9+ South Jersey Food Events to Check Out This Weekend (12/21 – 12/23)

Take a break from holiday stress and head to one of these South Jersey venues for food and fun.

1. Breakfast with Santa at Cape May’s Congress Hall, Sat. 12/22 & Sun. 12/23, 8:30 am – 1:30 pm

Enjoy a gourmet breakfast buffet along with a visit from Santa at one of New Jersey’s most historic buildings.  

Kids (ages 4-12): $15 (plus tax & gratuity)

Adults: $22 (plus tax & gratuity)

Call ahead for reservations: (609) 884-6542

200 Congress Pl, Cape May, New Jersey

2. Brunch with Santa & Mrs. Claus at the Pop Shop Medford, Sat. 12/22, 9:30 – 11 am & 12 – 1:30 pm

Dine on a brunch buffet while the kids chat with special visitors from the North Pole. Then, check out the Pop Shop’s Christmas-themed make-your-own sundae bar.

Reservations required. Purchase tickets online.

Adults: $24 (includes tax & gratuity)

Children: $15 (includes tax & gratuity)

1 S Main St, Medford, New Jersey

3. Camden Children’s Garden Brunch with Santa, Sat. 12/22, 10 am – 12 pm

Visit this four-and-a-half acre playground on the Camden Waterfront where kids can let their imaginations run wild. Bring the whole family for brunch with Santa, hot chocolate, and a kids’ Polar Express ride.

Call ahead for reservations & details: (856) 365-8733

3 Riverside Dr., Camden, New Jersey

4. Celebrate National French Fried Shrimp Day, Fri 12/21

This Friday, December 21 is National French Fried Shrimp Day. Visit your favorite seafood restaurant in South Jersey and don’t forget the cocktail sauce.

Here are a few South Jersey restaurants whose menus include fried shrimp:

Bobby Chez (Cherry Hill, Collingswood, Sewell)

Budds KnP Farms & Country Market (Pemberton)

Cap N’ Cats Clam Bar (Voorhees)

EMS Cafe (Quinton)

Harley Dawn Diner (Hammonton)

Loupy’s (Marlton)

The Marlton Tavern (Marlton)

Oyster Creek Inn (Leed’s Point)Pegasus Restaurant (Malaga)

Sea-Lect Seafood (Maple Shade)

Shag’s Crab & Seafood (Pennsville)

Star of the Sea Seafood (Berlin)

Val’s Seafood Trattoria (Sewell)

….Or buy some sustainably-sourced seafood from U.S. shrimp farms (see this guide from Monterey Bay Aquarium Seafood Watch) and whip up some fried shrimp of your own with these tantalizing recipes:

Bayou Fried Shrimp from Leite’s Culinaria

Crunchy Fried Shrimp with Panko from Allrecipes

Ree Drummond’s Fried Shrimp recipe

5. Live Music Series at Sharrott Winery, Fri. 12/21 & Sat. 12/22, 6 – 9 pm & Sun. 12/23, 1 – 4 pm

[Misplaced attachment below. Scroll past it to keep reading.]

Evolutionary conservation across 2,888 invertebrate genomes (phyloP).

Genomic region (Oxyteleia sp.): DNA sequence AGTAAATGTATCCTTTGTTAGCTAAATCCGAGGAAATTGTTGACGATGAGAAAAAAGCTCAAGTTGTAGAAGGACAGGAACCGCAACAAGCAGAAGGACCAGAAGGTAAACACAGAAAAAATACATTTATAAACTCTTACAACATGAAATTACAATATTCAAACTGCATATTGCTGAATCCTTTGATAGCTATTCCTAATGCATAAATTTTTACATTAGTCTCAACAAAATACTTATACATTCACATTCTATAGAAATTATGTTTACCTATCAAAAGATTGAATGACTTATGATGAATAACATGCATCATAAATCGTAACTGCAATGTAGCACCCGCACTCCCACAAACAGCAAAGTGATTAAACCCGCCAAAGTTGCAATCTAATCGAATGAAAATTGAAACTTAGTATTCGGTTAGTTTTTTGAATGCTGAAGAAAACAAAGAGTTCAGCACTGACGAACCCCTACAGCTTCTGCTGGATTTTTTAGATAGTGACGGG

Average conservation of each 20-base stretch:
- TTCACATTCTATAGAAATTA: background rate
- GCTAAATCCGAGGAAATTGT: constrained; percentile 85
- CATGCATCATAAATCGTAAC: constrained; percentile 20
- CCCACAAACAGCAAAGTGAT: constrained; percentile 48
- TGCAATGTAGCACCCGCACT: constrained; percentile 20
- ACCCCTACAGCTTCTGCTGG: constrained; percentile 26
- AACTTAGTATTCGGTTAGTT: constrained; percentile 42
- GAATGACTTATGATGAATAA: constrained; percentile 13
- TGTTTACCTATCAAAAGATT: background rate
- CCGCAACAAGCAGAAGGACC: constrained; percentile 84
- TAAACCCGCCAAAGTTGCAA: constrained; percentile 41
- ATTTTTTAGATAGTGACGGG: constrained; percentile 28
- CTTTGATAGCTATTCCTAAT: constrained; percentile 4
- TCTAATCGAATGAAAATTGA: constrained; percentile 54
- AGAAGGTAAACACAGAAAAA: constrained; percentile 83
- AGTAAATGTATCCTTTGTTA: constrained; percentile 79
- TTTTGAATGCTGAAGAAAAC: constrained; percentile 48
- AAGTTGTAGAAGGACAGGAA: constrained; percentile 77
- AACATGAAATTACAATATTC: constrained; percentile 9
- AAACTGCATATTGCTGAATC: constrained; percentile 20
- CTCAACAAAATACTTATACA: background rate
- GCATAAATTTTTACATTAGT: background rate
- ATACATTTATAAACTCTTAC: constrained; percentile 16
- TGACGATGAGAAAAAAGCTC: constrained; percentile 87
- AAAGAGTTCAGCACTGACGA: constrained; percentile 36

Take a drive to Winslow. Bring along some friends and unwind with some live jams at Sharrott Winery. Sit indoors or outdoors as you enjoy wine and food from Sharrott’s wine bar menu.

Outside food or beverages are not permitted, and seating is first-come, first-serve.

Friday 12/21: Brian & Mindy perform

Saturday 12/22: SOF performs

Sunday 12/23: Mike Chet Beck performs

370 S Egg Harbor Rd, Hammonton, New Jersey

6. A Not So Silent Night Ugly Sweater Party & Toy Drive at Double Nickel Brewing Co., Sat. 12/22, 12 pm – 11 pm

Wear your ugliest sweater for a chance at a $100 prize. Bring a new, unwrapped toy or gently used winter clothing for a free beer. Visitors will also enjoy holiday crafts, live music, food trucks, and more. Santa will be there from 3 – 6 pm.

1585 Route 73, Pennsauken, New Jersey 08110

Image credit: Smallbones [Public domain], from Wikimedia Commons

7. The Santaland Diaries at Congress Hall, Sat. 12/22, 7 pm, Sun. 12/23, 3 pm

Choose between a lunch or dinner show for Cape May Stage’s production of “The Santaland Diaries” by David Sadaris. While you watch, enjoy food from The Blue Pig Tavern.

Tickets must be purchased in advance.

General Admission: $25

Lunch: $39

Dinner: $59

200 Congress Place, Cape May, New Jersey

8. Ugly Sweater Party with Santa at Lunacy Brewing Company, Fri. 12/21, 5 – 10 pm

Celebrate National Ugly Sweater Day (hey, there’s a day for everything!) by breaking out the most hideous sweater in your wardrobe. Santa will arrive at 8:30 pm, and children are welcome to attend.

1500 Kings Highway, Haddon Heights, New Jersey

9. Whole Foods’ 12 Days of Cheese Event, Marlton & Cherry Hill, 12/12 – 12/23

Whole Foods’ 12 Days of Cheese event is held at all their stores.

Every day, Whole Foods will feature a different discounted cheese.

Receive 50% off the cheese-of-the-day, Get an extra 10% off if you’re a Prime member.

Fri. 12/21: Rogue Creamery Organic Enraptured Blue

Sat. 12/22: Mitica Mini Drunken Goat

Sun. 12/23: The Cellars at Jasper Hill Farm Willoughby, Kombucha Washed

Marlton location:

940 NJ-73, Marlton, New Jersey

Cherry Hill location:

1558 Kings Hwy N, Cherry Hill, New Jersey

Know of an event you think should be added to this list? Let me know in the comments below and I’ll add it when I get a free moment.

Christina Carrell is a freelance writer from Medford, New Jersey. Learn more about her writing and social media management services.

Cheese Education at Whole Foods Marlton, Dessert at Murphy’s Market Medford, & Homemade Empanadas

Whole Foods Marlton educated customers on all-things-cheese this Saturday.

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Image by: (WT-fr) Regiondesaintjeansurrichelieu at French Wikivoyage [Public domain], via Wikimedia Commons

Cheese Terroir

Often applied to wine, the French word terroir refers to the environmental factors – climate, soil quality, sunlight, and local wildlife – that can affect a food’s appearance or taste.

Ed Reynolds knows all about terroir. As a part-time Whole Foods employee, he has logged more than 4,500 hours of cheese experience. On Saturday, November 10 from 1 pm – 3 pm, he led a talk at Whole Foods’ Marlton, New Jersey location for their free Flavors of the Moment cheese tasting, an educational event that taught me a lot I didn’t know about cheese. Reynolds’ passion for all things cheese shone as he introduced the word terroir – as it relates to cheese – at the start of the tasting.

“What grows together, goes together,” he explained to our small group of eager cheese samplers. In general, when foods – like honey and cheese – are grown or produced in the same geographical area, they tend to complement one another. Before the presentation, Reynolds and the rest of the Whole Foods’ cheese team used the concept of terroir to pair several varieties of cheese with the accompaniments that complemented each.

The History of Cheddar

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The tasting began with a sample of Keen’s Cheddar, a mild, unpasteurized cheese. Keen’s Cheddar is a “farmstead” product, a label given to cheese produced on the same farm where the cows are raised to make it. Producing farmstead cheese is a terroir practice that lends cheese unique properties depending on where it is made.